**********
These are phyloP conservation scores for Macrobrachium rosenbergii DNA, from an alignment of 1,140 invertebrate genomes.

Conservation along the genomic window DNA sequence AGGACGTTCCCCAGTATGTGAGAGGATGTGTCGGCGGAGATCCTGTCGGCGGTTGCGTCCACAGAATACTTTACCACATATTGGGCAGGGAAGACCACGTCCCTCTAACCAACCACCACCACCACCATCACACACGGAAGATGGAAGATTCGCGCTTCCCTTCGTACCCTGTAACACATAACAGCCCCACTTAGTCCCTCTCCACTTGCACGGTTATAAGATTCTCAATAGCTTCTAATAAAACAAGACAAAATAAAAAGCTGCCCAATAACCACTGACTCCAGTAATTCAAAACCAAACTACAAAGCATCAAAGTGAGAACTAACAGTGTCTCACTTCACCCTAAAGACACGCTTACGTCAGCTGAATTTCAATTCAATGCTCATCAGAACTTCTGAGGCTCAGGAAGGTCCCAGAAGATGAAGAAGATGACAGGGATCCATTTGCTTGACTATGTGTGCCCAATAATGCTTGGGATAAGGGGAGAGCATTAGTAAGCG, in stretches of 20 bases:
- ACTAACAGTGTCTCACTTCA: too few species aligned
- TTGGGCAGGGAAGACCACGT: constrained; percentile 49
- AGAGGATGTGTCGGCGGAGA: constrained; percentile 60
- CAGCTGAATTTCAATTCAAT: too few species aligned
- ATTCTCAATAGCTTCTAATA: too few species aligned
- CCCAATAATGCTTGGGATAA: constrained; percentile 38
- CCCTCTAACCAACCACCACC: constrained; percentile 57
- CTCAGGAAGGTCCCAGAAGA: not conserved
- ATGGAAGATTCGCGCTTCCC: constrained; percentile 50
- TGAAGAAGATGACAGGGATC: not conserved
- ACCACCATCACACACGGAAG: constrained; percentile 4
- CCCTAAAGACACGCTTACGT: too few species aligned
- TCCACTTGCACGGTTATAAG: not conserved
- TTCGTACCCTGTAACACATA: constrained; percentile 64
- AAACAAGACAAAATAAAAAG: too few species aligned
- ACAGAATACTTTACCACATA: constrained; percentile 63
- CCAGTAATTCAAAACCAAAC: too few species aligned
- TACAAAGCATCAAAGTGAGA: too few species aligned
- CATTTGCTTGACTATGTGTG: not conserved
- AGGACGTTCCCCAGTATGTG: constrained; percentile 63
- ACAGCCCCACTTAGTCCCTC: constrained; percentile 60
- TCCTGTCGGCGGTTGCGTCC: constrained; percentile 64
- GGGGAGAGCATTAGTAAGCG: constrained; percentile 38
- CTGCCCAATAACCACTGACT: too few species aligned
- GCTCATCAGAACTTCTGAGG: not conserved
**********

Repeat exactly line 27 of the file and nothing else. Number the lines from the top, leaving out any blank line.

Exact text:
- GCTCATCAGAACTTCTGAGG: not conserved